The US withdrawal of troops from Syria has officially started, says a senior military official. Colonel Sean Ryan, spokesperson for the US-lead coalition fighting Islamic State, said the process of pulling out from country has begun.
However, amid confusion over the US timetable of pulling out, Ryan didn’t give any details of how many vehicles or troops has been withdrawn due to a “concern for operational security”.
It was announced that the 2,000 troops in Syria would be withdrawn over the course of 60 to 100 days, but officials including US national security adviser John Bolton have said the US States will not leave until IS is defeated.
After initially tweeting that he would bring back US troops “now”, Mr Trump this week said the US would “be leaving at a proper pace” while “continuing to fight IS and doing all else that is prudent and necessary”.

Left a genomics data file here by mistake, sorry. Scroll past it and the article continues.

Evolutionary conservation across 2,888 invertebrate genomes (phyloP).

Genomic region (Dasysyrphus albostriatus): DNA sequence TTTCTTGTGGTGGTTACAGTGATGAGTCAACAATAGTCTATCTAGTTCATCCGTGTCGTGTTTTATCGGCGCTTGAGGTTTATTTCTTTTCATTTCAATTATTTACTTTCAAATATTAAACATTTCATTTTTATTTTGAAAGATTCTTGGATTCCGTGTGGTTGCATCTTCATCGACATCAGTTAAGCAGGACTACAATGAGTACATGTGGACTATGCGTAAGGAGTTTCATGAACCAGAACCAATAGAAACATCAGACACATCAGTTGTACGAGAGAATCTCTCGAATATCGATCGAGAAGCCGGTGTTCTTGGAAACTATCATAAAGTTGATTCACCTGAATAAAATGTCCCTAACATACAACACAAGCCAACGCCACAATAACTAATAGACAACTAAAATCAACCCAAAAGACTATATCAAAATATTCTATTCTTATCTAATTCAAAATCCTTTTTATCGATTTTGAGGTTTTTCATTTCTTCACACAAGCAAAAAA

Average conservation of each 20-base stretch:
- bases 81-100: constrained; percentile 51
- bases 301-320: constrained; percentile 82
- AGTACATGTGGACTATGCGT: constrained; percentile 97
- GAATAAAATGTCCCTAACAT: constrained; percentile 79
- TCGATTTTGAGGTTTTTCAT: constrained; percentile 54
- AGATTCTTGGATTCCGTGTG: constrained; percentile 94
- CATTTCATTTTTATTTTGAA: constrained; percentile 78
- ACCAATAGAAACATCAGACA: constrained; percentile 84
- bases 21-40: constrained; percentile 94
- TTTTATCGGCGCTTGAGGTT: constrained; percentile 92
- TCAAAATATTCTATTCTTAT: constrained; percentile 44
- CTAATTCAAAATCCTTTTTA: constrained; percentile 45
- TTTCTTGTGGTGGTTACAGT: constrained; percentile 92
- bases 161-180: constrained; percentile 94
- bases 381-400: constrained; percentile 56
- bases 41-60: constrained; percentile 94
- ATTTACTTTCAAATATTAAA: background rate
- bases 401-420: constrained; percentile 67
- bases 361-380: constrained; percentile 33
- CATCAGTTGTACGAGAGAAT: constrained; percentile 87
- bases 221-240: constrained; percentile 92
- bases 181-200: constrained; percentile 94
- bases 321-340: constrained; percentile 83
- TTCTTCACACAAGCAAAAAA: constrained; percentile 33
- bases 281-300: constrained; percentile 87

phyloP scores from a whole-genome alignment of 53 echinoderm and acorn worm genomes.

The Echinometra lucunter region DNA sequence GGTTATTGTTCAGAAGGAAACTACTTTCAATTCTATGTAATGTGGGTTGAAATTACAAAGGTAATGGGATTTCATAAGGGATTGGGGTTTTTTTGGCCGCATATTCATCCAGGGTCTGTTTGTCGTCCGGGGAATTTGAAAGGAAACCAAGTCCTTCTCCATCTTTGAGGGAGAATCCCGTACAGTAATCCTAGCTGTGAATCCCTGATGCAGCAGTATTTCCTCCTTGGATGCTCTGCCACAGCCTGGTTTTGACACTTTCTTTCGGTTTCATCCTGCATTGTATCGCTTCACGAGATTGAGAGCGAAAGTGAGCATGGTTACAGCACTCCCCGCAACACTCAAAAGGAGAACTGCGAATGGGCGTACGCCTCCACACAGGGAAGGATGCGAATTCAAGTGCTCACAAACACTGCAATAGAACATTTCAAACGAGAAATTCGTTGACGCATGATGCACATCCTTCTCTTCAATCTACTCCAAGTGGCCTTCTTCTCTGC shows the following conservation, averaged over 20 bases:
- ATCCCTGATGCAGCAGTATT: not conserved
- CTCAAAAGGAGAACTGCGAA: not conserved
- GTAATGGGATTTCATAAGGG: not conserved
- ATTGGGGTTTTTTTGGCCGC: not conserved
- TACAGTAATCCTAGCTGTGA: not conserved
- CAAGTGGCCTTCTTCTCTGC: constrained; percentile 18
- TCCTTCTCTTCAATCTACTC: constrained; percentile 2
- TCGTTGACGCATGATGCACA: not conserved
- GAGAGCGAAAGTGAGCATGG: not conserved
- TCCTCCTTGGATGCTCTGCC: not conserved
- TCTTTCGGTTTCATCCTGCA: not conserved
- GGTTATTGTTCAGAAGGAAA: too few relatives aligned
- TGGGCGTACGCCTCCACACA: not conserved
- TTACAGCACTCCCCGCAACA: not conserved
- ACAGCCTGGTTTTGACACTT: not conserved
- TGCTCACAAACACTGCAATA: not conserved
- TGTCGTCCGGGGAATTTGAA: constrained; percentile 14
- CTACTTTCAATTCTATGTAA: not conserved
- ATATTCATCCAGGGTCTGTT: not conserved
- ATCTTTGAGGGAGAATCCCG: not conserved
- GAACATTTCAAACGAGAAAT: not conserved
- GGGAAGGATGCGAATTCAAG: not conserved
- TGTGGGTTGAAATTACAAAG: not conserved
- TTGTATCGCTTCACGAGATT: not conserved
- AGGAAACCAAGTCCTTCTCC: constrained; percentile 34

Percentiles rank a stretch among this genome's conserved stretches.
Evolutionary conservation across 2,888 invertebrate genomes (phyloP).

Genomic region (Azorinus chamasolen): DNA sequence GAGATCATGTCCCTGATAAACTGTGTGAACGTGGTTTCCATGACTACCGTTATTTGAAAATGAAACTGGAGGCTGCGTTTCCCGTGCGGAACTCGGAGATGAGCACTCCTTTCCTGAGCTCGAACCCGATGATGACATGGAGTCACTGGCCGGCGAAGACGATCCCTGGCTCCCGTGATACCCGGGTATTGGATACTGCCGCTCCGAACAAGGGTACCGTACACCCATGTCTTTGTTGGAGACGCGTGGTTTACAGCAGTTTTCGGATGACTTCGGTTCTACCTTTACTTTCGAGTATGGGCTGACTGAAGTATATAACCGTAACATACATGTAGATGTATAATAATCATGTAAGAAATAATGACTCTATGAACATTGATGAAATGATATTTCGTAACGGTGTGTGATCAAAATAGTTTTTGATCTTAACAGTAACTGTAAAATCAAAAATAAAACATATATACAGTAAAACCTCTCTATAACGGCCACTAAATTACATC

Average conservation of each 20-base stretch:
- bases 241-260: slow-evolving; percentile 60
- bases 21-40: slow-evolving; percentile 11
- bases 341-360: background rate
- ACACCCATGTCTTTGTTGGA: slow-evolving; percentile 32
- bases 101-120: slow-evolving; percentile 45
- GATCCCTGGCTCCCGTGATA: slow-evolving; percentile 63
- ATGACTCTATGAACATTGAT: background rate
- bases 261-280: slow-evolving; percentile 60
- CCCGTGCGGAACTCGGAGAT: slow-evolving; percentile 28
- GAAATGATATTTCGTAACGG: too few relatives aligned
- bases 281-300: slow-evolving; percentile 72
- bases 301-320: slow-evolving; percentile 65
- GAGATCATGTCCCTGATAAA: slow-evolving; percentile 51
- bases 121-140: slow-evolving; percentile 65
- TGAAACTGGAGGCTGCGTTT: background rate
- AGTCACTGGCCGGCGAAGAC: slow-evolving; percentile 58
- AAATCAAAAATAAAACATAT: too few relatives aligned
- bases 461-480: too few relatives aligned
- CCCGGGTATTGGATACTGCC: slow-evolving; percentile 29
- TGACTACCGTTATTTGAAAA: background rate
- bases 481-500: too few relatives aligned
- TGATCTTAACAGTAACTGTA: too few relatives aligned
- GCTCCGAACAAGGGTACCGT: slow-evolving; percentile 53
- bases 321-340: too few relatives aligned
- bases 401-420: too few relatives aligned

The news that a withdrawal had begun was confirmed on Thursday by the Syrian Observatory for Human Rights, based in the UK, which monitors activity in the war-town country through a network of activists.
It said a convoy of ten armoured vehicles and some trucks had pulled out of Rmeilan, in Syria’s north west, into Iraq.
President Trump shocked almost everyone – from Congress and the Pentagon, to America’s allies and enemies around the world – when he announced the pullout, arguing that the US was “getting nothing” from its involvement in the country.
The announcement was criticised by British defence minister Tobias Ellwood, who said IS had “morphed into other forms of extremism” and that the threat “is very much alive”.